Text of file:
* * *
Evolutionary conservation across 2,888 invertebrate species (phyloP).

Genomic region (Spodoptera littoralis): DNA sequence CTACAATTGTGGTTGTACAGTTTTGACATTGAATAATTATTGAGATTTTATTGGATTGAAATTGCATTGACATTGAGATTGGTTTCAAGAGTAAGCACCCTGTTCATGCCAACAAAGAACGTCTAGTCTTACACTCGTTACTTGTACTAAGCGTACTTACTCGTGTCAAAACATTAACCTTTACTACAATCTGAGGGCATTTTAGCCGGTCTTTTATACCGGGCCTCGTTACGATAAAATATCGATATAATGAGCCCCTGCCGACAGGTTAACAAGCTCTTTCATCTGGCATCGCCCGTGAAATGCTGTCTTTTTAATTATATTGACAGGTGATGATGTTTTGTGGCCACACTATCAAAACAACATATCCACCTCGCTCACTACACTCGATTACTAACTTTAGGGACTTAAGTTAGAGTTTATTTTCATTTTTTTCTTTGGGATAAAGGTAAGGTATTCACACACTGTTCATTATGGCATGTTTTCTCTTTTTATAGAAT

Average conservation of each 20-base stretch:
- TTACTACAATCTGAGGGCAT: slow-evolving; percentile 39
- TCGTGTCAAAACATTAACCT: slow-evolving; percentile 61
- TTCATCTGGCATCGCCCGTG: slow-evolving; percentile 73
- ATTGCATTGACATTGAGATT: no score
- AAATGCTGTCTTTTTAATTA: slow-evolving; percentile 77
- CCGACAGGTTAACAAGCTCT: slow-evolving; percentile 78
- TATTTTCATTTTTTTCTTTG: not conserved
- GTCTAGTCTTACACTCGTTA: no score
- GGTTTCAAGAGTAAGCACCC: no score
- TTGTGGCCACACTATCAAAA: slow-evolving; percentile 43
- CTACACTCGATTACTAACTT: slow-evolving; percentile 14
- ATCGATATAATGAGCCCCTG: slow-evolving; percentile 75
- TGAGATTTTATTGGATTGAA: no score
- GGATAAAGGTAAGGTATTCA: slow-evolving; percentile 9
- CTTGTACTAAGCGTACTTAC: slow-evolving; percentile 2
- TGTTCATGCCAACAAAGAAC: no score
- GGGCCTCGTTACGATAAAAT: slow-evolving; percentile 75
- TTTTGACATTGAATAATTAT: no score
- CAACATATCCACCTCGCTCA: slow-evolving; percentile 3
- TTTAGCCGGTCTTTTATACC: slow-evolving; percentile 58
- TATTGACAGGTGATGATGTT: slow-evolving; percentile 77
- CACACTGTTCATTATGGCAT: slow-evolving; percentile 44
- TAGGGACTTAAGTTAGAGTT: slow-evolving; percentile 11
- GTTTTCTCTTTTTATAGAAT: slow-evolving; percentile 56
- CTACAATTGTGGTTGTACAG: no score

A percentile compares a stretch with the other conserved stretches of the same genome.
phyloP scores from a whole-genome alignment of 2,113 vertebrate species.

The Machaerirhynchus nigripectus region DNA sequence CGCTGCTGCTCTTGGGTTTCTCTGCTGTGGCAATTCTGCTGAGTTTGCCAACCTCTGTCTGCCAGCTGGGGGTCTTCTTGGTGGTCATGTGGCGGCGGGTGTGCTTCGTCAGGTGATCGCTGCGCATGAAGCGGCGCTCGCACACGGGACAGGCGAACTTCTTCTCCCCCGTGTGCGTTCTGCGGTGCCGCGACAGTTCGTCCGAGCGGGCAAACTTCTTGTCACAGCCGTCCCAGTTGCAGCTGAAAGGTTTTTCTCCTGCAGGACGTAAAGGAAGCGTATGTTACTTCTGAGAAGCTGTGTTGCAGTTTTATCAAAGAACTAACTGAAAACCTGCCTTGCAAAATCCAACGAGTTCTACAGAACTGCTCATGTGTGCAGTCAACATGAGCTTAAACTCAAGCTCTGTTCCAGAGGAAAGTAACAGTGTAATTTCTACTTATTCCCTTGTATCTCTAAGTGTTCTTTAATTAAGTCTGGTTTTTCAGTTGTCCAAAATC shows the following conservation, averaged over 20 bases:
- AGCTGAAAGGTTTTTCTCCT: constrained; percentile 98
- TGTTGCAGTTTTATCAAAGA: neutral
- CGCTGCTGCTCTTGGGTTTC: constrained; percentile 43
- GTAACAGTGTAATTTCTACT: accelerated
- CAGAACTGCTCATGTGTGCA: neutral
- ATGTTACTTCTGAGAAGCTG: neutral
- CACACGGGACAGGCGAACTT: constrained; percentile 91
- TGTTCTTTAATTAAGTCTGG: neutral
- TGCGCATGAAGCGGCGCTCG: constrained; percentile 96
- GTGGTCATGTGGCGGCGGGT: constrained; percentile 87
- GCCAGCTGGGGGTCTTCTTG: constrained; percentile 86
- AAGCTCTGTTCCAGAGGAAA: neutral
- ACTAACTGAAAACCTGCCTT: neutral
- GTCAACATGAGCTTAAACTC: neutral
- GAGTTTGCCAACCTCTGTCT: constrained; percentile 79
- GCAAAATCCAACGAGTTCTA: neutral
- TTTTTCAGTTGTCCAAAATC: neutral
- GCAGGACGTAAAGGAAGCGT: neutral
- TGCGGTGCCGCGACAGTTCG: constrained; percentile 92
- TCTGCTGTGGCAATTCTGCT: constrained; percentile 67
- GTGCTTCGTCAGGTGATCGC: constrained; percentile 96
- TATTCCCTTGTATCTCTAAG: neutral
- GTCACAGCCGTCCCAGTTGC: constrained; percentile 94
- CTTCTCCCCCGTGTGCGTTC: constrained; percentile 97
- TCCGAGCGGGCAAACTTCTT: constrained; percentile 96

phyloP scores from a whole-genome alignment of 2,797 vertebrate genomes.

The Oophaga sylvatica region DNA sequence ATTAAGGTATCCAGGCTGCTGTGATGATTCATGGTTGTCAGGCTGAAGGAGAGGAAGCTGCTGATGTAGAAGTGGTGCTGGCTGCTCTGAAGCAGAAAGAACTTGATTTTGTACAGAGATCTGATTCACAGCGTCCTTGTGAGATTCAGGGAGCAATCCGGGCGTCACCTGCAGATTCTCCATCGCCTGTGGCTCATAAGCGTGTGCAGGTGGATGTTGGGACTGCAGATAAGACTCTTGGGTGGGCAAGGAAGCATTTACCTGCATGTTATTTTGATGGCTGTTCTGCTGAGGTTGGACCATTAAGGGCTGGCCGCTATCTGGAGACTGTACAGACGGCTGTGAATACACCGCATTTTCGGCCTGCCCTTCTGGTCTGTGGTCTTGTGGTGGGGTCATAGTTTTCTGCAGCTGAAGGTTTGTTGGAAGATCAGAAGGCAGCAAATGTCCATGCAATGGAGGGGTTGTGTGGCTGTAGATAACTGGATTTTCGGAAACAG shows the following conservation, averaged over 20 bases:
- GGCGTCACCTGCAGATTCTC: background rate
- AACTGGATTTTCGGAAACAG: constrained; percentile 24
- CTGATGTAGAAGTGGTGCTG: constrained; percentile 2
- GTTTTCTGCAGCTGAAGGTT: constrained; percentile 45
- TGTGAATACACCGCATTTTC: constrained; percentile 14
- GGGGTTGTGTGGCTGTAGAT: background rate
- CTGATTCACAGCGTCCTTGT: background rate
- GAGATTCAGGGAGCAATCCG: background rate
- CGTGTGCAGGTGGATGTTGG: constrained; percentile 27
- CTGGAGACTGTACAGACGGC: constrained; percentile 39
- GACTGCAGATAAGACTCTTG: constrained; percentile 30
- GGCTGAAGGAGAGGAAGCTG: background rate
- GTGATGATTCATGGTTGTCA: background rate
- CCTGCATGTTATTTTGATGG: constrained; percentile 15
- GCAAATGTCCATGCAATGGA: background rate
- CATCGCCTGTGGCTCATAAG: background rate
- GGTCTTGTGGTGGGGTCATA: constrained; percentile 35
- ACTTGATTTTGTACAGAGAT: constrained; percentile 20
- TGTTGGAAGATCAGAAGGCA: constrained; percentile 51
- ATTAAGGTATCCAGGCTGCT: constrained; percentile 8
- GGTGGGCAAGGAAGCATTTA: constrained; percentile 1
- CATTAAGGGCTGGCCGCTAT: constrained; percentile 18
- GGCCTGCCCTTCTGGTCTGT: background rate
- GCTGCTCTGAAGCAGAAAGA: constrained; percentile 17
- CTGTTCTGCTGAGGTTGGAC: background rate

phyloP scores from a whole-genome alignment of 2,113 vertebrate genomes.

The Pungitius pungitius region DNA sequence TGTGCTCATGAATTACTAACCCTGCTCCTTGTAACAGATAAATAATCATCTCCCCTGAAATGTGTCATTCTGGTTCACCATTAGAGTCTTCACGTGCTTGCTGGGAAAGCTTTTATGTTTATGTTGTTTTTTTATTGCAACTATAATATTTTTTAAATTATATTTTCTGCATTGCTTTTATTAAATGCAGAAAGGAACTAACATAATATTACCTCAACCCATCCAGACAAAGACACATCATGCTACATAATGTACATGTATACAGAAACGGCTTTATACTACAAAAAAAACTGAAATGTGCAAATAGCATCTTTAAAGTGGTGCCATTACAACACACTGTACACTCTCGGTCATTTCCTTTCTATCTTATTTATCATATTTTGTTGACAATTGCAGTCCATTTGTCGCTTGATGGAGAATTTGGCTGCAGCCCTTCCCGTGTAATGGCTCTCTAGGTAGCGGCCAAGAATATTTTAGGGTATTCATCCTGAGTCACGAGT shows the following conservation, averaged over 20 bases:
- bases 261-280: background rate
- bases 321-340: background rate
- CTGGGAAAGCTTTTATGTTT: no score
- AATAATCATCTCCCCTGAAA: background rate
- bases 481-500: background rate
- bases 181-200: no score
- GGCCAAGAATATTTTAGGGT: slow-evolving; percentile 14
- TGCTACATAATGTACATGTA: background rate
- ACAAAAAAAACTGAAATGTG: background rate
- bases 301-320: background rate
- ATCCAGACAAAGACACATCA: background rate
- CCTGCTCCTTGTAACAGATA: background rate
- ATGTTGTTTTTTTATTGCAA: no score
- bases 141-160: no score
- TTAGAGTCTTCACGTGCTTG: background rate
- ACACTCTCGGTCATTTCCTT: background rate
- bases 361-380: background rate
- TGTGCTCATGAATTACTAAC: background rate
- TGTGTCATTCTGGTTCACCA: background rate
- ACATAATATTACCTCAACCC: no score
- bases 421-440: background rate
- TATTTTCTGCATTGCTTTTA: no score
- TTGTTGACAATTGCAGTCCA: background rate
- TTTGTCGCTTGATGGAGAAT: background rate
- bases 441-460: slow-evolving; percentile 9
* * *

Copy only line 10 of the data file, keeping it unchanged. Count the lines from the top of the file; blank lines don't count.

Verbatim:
- TATTTTCATTTTTTTCTTTG: not conserved